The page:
3. Dumbbell floor fly    

The Power Floor Flye For ChestThe Power Floor Flye For ChestDumbbell floor fly

Doing dumbbell flys on the floor will reduce your range of motion, but this helps eliminate momentum, which means you’ll have to work harder to lift the weights. This variation is also much more shoulder-friendly than regular dumbbell flys.

How to do it:

  1. Lie on the floor with your legs bent, feet flat. Press and hold your dumbbells up, palms facing inward. Bend your elbows slightly, but then keep them rigid.
  2. Open your arms and lower the weights out and down until your upper arms touch the floor.
  3. Without bouncing, squeeze the dumbbells back up and together.
  4. You can also do this exercise with your legs straight if preferred.

 

4. Dumbbell stability ball fly

The dumbbell stability ball fly is a great chest isolation exercise. While your triceps ARE involved, their involvement is relatively small. Using a ball means that, compared to floor flys, your range of motion is slightly greater. This may increase muscle activation.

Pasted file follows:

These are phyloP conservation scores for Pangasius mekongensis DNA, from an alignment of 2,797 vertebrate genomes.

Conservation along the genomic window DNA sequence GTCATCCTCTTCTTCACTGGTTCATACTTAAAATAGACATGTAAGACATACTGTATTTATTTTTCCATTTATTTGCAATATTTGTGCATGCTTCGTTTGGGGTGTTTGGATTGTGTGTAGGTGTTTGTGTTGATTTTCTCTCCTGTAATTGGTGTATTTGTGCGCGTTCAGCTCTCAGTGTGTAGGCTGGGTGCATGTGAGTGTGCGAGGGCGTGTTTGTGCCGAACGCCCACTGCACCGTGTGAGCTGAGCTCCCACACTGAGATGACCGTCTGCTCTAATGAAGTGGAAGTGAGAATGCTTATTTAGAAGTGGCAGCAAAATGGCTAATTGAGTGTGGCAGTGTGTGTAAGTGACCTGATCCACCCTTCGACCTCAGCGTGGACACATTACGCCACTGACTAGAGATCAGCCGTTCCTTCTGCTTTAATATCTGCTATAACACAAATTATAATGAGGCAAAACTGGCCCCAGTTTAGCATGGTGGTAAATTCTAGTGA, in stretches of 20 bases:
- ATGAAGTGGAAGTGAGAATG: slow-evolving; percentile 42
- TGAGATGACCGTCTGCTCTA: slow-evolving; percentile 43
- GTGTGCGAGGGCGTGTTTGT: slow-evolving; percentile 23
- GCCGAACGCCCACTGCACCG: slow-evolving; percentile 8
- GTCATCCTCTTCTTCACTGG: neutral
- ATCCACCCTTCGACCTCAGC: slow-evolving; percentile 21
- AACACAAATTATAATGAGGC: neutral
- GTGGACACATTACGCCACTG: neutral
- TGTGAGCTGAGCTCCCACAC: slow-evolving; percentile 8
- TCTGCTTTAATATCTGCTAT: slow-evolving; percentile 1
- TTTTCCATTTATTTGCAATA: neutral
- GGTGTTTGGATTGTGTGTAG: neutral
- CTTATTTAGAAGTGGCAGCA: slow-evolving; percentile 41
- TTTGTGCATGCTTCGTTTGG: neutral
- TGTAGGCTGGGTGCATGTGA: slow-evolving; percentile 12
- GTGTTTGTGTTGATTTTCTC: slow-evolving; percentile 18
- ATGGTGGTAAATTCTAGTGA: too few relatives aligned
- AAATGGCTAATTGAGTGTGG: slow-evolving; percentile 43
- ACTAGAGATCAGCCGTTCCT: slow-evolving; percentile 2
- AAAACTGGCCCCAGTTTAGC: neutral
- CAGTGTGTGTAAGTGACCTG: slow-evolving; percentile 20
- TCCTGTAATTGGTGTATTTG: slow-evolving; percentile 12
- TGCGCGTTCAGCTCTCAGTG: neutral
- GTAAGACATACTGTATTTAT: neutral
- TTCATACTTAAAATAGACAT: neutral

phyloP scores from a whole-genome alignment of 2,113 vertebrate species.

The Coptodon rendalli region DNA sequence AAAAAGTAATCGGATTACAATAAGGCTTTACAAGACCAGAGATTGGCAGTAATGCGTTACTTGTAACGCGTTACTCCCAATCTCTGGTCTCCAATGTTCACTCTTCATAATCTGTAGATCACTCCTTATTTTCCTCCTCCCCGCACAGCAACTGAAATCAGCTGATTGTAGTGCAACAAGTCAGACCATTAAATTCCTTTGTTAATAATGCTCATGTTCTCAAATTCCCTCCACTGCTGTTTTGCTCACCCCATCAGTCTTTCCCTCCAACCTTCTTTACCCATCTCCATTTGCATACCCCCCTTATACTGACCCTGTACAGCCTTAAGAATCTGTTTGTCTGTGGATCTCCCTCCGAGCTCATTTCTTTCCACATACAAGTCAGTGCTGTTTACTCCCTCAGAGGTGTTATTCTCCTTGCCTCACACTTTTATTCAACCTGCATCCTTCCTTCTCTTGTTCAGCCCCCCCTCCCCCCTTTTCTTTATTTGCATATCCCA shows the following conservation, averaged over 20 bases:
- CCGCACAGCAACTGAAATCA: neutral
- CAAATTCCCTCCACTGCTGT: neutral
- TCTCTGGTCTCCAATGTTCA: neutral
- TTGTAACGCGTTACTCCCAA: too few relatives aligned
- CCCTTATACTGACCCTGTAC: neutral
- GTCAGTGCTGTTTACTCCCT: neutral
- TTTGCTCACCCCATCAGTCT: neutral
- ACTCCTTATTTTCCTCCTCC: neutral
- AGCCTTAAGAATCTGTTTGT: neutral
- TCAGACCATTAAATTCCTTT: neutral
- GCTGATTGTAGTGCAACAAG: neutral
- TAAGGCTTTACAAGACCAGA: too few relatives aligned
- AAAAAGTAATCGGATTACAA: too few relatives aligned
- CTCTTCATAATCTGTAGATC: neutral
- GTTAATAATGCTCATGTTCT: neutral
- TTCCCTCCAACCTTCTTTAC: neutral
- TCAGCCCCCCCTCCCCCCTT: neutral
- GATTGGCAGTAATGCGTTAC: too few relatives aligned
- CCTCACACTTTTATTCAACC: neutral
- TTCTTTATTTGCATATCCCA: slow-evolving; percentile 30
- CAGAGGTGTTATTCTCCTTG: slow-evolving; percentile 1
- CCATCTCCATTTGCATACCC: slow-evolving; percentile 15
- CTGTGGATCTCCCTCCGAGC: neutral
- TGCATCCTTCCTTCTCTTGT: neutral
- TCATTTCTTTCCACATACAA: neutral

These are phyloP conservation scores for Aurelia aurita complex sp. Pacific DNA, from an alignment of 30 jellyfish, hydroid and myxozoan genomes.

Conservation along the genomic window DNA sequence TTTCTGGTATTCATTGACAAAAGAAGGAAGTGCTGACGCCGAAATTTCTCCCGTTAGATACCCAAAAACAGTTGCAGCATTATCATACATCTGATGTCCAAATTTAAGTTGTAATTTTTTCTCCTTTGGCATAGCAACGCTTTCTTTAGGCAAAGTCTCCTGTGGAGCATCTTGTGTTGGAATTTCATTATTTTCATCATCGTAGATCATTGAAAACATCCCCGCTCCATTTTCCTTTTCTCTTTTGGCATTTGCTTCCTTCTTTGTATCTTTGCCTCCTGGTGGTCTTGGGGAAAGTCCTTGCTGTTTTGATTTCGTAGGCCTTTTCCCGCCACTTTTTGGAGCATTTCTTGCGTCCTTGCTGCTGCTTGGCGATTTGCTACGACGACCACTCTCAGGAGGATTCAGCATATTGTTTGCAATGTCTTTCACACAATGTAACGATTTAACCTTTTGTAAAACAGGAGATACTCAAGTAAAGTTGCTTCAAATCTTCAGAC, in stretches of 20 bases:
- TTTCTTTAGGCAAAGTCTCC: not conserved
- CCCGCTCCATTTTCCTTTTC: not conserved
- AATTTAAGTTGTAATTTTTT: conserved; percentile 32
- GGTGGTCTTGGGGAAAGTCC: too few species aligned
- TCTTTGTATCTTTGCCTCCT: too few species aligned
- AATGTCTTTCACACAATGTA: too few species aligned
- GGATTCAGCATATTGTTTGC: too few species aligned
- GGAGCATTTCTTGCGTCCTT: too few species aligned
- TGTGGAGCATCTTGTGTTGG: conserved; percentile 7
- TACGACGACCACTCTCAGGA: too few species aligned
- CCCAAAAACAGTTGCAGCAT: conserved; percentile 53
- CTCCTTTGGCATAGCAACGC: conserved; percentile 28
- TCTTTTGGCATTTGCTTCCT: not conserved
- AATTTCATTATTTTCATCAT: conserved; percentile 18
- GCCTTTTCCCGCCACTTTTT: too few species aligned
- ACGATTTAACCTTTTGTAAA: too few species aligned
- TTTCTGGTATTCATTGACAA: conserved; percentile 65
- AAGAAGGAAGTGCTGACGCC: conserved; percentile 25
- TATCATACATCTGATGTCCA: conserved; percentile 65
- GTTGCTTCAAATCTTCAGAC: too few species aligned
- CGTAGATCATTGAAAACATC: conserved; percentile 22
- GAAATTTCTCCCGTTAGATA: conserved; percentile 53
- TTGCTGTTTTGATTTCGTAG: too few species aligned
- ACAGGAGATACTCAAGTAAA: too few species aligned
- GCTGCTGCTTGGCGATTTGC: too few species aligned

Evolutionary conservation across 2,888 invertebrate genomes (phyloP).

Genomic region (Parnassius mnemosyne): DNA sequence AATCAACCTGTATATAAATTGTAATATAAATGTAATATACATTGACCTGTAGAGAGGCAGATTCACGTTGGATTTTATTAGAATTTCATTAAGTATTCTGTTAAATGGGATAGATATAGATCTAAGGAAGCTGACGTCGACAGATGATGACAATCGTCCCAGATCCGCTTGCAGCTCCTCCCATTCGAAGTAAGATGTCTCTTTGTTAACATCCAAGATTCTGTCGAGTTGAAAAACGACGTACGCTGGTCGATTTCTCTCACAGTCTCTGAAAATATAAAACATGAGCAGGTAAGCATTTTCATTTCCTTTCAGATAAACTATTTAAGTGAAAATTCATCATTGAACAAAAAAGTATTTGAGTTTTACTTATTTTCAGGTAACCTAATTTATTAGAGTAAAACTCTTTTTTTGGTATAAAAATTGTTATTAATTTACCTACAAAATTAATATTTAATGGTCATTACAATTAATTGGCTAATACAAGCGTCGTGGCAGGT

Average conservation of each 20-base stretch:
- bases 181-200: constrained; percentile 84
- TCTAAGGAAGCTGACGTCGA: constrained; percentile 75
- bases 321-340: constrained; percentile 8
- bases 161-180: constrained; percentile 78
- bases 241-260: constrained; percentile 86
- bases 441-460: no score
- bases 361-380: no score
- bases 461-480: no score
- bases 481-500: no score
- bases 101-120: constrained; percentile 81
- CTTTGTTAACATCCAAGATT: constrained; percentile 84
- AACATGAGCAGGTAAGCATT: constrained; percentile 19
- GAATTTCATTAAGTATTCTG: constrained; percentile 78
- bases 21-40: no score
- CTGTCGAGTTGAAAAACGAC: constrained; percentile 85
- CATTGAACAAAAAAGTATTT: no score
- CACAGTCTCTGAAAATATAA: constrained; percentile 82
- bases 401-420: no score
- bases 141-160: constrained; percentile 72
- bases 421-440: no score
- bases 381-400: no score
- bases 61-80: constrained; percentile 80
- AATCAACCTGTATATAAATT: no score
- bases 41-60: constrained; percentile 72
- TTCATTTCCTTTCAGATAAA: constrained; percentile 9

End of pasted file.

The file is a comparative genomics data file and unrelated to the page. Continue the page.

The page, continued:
How to do it:

  1. Sit on your stability ball with a dumbbell in each hand. Rest the dumbbells on your legs. Brace your abs and pull your shoulders down and back. With your arms bent, walk your feet forward and simultaneously lean back. Position the ball behind your upper back and head. Brace your legs and core to stabilize your lower body.
  2. Press the weights up to arms’ length with your palms facing inward. Bend your elbows slightly, but then keep them rigid.
  3. Open your arms and lower the weights out and down until the weights are slightly below the level of your shoulders. Take care not to overextend your joints.
  4. Without bouncing, squeeze the dumbbells back up and together.
  5. Turn this exercise into incline flys by dropping your hips.

5. Dumbbell close grip floor press

The dumbbell close grip floor press is a great way to get an effective chest workout without a bench and while using relatively light weights. This exercise is designed to maximize pec activation. If you are looking for a simple way to pump up your chest, this is the exercise for you!